Now we know what Weekly Standard's in-house Bush superfan Fred Barnes was doing during his recent Oval Office interview with the outgoing president (since he definitely wasn't practicing journalism at the time.) Barnes was likely picking up a rough draft for this farewell column.
His presidency was far more successful than not. And there's an aspect of his decision-making that merits special recognition: his courage. Time and time again, Bush did what other presidents, even Ronald Reagan, would not have done and for which he was vilified and abused. That--defiantly doing the right thing--is what distinguished his presidency.
There will always be a warm meal in Dallas waiting for Barnes.
Something to keep in mind as Barack Obama takes office: Howard Kurtz on whether President Bush was right to refuse to answer a question from Helen Thomas yesterday: "He's the president(for another week, that is). He can call on whoever he wants."
Later during the same online Q&A, Kurtz defended his claim that MSNBC leans to the left:
Howard Kurtz: "Morning Joe" (a show I like) is the only MSNBC program hosted by a conservative, albeit one who spent plenty of time criticizing his Republican Party over the last two years. Tucker Carlson has been banished. The evening programming is handled by Keith Olbermann, Rachel Maddow and Chris Matthews, who just got finished exploring running for the Senate from Pennsylvania as a Democrat.
Forget, for a moment, the absurdity of using Chris Matthews as evidence of liberalism run amuck at MSNBC. What Kurtz doesn't tell you is that Olbermann, Maddow and Matthews each have one-hour programs. Scarborough's show is three hours long.
Notice also that Kurtz qualifies his description of JoeSco as a conservative ("one who spent plenty of time criticizing his Republican Party") but offers no such qualification for his contention that Matthews is a Democrat, despite Matthews' lengthy history of gushing over conservatives like George W. Bush and John McCain, and of attacking progressives and Democrats. Basically, Kurtz' entire answer was spin.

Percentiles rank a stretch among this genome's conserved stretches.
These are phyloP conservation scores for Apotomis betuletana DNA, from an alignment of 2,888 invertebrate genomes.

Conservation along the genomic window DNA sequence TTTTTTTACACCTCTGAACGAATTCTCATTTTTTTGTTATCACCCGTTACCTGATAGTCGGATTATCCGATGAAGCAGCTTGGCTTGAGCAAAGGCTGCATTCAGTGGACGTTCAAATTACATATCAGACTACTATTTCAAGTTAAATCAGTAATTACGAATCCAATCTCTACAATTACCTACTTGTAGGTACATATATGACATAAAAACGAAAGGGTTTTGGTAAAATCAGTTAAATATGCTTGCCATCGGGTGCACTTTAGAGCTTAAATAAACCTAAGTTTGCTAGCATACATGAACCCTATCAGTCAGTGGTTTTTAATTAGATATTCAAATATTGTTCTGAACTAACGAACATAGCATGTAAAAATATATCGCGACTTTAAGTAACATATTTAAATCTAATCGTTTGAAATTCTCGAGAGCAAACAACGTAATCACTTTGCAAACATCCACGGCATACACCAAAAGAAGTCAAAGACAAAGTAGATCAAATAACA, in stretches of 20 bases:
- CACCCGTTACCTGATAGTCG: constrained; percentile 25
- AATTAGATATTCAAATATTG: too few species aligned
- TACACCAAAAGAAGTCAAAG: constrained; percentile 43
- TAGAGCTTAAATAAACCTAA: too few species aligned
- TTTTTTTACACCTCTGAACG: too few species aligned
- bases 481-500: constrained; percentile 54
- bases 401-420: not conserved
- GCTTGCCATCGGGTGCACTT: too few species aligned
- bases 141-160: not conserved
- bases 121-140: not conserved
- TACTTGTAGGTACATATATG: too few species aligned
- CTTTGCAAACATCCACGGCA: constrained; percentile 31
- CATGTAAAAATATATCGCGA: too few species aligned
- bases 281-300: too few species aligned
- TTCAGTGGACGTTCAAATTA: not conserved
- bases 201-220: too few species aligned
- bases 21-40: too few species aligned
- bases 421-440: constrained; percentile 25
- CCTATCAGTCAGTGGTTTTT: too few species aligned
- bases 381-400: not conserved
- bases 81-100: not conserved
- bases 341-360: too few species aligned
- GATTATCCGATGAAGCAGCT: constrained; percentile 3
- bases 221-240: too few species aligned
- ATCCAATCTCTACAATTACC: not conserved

Later, when he was called on his failure to note that JoeSco's show is three hours, Kurtz kept spinning:
Kurtz: By the way, Scarborough has a co-host, Mika Brzezinski, who is certainly to his left. And the three hours are filled with guests from both parties and both sides of the media spectrum, from Peggy Noonan to Gene Robinson.
Well, ok. Chris Matthews' show is "filled with guests from both partes and both sides of the media spectrum," too, but Kurtz didn't mention that. He simply continued to pretend that the hours of MSNBC hosted by a conservative don't count for various reasons, while ignoring the fact that those same reasons apply to the MSNBC hosts he considers liberal.
During the same Q&A, Kurtz pointed to the fact that "Tucker Carlson has been banished" from MSNBC as evidence of the cable channel's liberal leanings. When a reader pointed out that Carlson wasn't "banished," his terrible show that nobody watched was cancelled, presumably because it was terrible and nobody watched it, Kurtz replied:
Kurtz: Why could Tucker, a smart guy, not have continued as a contributor and commentator? MSNBC just didn't have much appetite for his services.